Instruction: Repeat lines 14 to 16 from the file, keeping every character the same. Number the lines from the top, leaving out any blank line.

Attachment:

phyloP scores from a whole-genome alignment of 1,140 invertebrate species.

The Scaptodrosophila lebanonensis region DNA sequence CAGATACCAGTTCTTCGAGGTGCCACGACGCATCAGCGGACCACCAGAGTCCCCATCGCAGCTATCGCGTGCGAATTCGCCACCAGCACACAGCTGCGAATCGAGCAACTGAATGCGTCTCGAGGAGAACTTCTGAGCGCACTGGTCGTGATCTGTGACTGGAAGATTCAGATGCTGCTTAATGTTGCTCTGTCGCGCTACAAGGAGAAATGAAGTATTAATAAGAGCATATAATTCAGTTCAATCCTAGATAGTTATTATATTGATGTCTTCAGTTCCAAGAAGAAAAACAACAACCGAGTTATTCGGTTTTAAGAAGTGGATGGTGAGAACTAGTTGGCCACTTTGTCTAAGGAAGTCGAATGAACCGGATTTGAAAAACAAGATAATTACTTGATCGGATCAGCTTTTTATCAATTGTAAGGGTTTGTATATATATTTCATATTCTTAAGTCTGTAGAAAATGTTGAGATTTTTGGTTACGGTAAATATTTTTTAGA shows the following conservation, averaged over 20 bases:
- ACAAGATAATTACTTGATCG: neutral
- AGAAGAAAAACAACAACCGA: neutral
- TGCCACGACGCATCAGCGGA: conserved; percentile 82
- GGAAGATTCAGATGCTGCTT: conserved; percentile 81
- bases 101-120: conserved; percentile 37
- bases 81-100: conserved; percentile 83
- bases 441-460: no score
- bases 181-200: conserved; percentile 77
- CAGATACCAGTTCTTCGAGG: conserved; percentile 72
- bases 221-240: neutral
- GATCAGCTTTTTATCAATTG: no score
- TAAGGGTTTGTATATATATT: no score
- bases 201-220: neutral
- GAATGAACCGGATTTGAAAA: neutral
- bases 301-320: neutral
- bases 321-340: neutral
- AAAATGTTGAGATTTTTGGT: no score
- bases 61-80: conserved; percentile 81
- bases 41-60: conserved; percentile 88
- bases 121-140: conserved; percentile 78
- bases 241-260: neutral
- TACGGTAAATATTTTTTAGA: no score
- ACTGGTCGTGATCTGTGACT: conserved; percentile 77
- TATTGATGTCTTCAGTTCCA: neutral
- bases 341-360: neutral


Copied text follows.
- TAAGGGTTTGTATATATATT: no score
- bases 201-220: neutral
- GAATGAACCGGATTTGAAAA: neutral